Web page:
As a newly divorced mom, any time I went to my brother's home, I found myself feeling resentful. I desperately wanted what he had in a family. Being around them only seemed to amplify my unmarried status. So I stayed away. The knick-knacks, the smell of chocolate chip cookies, the way they bantered back and forth with love and laughter — it was the sum total of everything homey that drove me nuts.
In fact, I stayed away from most married couples until God made me aware of how damaging my pitiful attitude could be. This realization came when another single parent said, "How wonderful that you have a brother nearby. At least your daughter gets to see what a healthy two-parent home looks like!"
Oh my goodness. The realization hit hard. If I planned to hate every happily married person, my girl would pay the price. I whispered in my heart, I’m sorry, God.
I went from avoiding dinner invitations to regularly popping in on my brother's family. I thanked God for families like his, asking Him to bless them and give my daughter, Samantha, a glimpse of marriage and family through their lives. I continued to broaden my world, getting to know women through a church ministry and connecting with their families. When I was invited to weddings, I showed up with Samantha in tow. I celebrated the beauty of marriage, and I tried to stay positive even when my own heart was hurting. As my attitude improved, Samantha became more positive, too.
If you carry any of the same jealousy and resentment I did, bring those feelings to God. And if you feel your kids need healthy examples of two-parent families, consider a few ideas that worked for me:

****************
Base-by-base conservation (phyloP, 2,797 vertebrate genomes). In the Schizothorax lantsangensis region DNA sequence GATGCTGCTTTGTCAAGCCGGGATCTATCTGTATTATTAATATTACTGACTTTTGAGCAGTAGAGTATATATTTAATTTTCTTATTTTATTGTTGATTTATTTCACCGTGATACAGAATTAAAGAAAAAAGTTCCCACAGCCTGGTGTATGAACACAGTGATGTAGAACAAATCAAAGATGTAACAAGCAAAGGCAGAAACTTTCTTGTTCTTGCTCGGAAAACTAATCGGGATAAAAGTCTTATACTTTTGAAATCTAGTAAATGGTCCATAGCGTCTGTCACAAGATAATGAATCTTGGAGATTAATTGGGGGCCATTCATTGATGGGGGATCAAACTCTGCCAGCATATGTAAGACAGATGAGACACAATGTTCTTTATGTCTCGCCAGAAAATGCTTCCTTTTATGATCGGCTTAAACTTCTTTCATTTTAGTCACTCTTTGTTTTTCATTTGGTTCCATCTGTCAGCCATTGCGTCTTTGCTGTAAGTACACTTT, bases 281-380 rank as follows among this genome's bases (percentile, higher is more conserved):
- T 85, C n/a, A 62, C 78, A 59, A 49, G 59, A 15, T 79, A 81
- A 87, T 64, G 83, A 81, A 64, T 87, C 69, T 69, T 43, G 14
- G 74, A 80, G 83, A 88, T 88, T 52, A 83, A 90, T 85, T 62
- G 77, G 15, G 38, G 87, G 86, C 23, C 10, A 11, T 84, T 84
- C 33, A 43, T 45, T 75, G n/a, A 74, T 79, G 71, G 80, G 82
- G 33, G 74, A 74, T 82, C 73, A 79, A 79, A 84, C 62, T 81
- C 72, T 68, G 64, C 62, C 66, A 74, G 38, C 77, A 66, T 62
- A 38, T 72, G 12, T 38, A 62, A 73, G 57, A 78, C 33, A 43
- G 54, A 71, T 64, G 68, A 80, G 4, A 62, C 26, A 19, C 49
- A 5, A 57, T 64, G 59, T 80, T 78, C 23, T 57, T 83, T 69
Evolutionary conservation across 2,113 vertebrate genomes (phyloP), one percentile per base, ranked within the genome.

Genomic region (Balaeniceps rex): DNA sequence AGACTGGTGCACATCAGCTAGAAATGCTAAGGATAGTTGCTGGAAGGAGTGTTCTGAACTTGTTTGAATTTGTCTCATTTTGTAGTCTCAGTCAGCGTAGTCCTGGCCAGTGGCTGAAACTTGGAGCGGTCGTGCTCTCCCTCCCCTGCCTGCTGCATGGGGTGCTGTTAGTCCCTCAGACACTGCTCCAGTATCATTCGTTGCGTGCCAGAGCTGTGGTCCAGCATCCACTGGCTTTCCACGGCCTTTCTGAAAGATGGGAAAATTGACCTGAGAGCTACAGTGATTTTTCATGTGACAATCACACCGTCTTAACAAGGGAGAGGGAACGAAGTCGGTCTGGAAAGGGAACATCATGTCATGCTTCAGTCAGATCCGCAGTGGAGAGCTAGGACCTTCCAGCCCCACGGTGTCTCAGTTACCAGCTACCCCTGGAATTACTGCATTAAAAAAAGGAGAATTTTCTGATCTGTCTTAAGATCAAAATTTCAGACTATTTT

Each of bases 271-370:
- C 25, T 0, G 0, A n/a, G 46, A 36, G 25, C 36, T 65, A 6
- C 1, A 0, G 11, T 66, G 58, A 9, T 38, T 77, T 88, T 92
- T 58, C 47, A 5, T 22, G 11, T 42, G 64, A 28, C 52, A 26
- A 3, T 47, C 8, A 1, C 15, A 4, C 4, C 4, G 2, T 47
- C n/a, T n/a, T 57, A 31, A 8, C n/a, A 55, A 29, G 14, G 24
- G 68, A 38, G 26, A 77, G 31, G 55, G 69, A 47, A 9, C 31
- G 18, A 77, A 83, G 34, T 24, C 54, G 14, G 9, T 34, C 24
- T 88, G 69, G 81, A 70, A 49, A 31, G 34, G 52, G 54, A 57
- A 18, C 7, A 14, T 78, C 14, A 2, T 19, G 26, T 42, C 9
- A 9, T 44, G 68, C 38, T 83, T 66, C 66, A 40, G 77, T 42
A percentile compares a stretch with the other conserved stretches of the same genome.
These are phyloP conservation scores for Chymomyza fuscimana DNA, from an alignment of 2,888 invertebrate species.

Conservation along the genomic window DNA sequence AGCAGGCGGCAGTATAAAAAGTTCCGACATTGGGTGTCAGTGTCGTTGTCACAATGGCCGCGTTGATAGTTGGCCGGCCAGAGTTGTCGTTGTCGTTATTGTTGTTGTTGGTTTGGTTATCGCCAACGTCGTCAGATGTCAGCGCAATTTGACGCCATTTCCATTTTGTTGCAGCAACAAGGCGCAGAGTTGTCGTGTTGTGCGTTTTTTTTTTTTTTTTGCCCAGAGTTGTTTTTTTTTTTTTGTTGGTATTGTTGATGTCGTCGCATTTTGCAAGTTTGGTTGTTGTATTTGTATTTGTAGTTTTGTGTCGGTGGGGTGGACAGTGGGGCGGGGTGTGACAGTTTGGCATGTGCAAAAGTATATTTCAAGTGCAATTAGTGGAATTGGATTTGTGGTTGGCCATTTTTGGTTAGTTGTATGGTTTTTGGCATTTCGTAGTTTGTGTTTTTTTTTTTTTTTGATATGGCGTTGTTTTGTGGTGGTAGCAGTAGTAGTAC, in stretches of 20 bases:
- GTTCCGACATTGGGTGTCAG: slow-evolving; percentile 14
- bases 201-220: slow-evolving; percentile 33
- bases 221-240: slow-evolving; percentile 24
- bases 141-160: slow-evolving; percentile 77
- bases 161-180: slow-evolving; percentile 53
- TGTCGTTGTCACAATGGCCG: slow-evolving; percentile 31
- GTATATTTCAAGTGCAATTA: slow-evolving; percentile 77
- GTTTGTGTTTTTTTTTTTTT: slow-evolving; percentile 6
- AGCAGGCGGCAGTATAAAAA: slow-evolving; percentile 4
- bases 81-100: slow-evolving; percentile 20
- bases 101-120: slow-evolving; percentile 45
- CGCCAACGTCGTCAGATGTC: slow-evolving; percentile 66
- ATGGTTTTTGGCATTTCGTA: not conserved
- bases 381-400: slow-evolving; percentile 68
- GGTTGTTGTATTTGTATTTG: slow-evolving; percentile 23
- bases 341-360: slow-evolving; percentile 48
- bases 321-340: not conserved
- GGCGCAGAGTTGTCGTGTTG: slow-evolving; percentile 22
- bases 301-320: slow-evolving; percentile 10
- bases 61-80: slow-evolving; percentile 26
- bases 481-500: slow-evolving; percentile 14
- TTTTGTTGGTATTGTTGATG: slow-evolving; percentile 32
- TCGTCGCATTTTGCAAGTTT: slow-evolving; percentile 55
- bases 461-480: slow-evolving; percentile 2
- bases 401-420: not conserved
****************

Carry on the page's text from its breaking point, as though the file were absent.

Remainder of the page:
Extend the invitation. As I grew in my desire to connect Samantha to healthy relationships, I decided to play hostess. My first guests were served a meal of precooked chicken and canned corn. Simple works fine, and sharing a meal sets the foundation for genuine friendship.
Read heroic family adventures. Find stories of families that stick together and fight through hard times. Whether you choose a newspaper article or a novel, highlight solid families.
Ask God for help. As God shows you your children's needs, pray for the strength and wisdom to meet those needs. His grace is always enough..
This article first appeared in the January/February 2013 issue of Thriving Family magazine and was originally titled "A
Bitter Better View of Marriage." Copyright © 2012 by Elsa Kok Colopy. Used by permission. ThrivingFamily.com.
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